By Emily Ledger
A new poll by The Times has found that 47% of the Scottish public support Cannabis legalisation for adult use. This figure compares to just 37% of those against legalisation, and 17% who are ‘unsure’.
The results are similar to those of a poll carried out in the whole of the UK, in July. The survey by the Conservative Drug Policy Reform Group found that 48% of respondents supported legalising Cannabis for adults.
The survey also recorded the political affiliation of respondents. Those who voted for the Scottish National Party were the most likely to support Cannabis legalisation, with 59% of these voters backing policy reform. This compares to 45% of Labour voters, 44% of Liberal Democrat voters, and just 34% of Conservative voters.
When looking at Cannabis use in the UK, the Conservative Drug Policy Reform froup found that a third of their 1,690 respondents had tried Cannabis in the past. In comparison, the Scottish poll found that 78% of respondents had previously used Cannabis.
Cannabis is the most commonly used illicit drug in most countries around the world, with the UK being no exception. The Times survey also indicated that Cannabis users were the least likely to develop substance abuse problems from the drug.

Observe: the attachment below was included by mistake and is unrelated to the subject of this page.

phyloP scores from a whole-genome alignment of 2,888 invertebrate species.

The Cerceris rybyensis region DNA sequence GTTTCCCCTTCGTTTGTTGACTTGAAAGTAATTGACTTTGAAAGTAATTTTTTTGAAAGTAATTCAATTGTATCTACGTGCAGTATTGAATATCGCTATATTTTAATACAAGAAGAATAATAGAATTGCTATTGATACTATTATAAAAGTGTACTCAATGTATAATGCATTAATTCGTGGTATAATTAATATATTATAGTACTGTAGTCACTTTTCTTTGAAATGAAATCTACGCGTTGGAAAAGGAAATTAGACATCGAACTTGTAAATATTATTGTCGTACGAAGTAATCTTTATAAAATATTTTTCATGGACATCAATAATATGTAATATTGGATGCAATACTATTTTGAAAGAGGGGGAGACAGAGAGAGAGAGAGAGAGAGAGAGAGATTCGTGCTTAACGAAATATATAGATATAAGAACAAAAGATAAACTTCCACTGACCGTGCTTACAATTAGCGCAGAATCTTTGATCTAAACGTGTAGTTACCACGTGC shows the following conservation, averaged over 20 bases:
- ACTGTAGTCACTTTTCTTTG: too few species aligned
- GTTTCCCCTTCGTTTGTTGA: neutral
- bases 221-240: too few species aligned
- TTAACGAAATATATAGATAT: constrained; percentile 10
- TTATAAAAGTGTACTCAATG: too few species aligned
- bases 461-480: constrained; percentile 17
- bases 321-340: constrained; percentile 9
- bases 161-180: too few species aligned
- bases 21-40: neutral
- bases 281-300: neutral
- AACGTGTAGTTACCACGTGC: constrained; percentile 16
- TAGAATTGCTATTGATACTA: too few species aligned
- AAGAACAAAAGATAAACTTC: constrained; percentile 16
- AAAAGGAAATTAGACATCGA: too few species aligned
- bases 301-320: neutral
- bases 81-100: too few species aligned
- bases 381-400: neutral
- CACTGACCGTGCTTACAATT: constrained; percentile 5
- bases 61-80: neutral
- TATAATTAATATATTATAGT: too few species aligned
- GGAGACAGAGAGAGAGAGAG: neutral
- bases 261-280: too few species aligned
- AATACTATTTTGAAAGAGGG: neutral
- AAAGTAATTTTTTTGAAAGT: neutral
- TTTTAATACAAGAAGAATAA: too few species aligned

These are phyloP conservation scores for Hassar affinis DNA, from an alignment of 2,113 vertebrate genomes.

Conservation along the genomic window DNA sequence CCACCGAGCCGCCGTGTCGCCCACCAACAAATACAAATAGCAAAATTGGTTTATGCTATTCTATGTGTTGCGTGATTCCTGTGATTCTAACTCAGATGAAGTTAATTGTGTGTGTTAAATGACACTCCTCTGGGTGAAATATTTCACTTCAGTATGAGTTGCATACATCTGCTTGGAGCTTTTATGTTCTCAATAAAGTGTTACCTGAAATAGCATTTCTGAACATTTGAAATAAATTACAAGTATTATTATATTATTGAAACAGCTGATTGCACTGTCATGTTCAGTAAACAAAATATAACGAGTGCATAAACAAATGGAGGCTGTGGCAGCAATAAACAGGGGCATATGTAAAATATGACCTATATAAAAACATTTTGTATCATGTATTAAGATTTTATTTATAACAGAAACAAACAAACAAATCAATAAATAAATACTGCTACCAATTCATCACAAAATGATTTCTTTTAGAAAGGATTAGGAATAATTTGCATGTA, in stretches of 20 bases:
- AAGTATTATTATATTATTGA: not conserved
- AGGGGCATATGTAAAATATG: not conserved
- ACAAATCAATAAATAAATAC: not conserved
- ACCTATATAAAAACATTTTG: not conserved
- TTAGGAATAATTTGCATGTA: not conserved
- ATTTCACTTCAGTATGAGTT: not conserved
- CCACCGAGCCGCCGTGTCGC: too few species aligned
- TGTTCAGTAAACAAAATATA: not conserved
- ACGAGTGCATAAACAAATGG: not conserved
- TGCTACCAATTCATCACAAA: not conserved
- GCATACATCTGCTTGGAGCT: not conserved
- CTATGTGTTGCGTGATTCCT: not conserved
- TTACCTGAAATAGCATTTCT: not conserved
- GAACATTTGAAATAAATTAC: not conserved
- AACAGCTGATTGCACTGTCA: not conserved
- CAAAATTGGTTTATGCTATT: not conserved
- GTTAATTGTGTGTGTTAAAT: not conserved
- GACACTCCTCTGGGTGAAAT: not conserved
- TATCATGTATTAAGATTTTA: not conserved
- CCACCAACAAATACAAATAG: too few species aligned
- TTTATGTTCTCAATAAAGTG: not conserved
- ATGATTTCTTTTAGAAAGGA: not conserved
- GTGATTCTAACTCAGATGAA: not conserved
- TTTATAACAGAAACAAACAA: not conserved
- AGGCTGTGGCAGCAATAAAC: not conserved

Support for Cannabis legalisation has been on the rise in the UK, over the last few years. The percentage of those in support of reform increased by 5% compared to the previous year. July’s survey also found that 77% of respondents believed that medical Cannabis should be legal.
Public opinion seems to have also crossed over into the political sphere. In 2017, the Liberal Democrats added Cannabis legalisation to their manifesto. Sir Normal Lamb, joined by a Labour and a Conservative MP recently flew to Canada, to learn about their legal Cannabis framework. On their return, the cross-party MPs predicted that Cannabis would be legal in the UK in the next 5-10 years.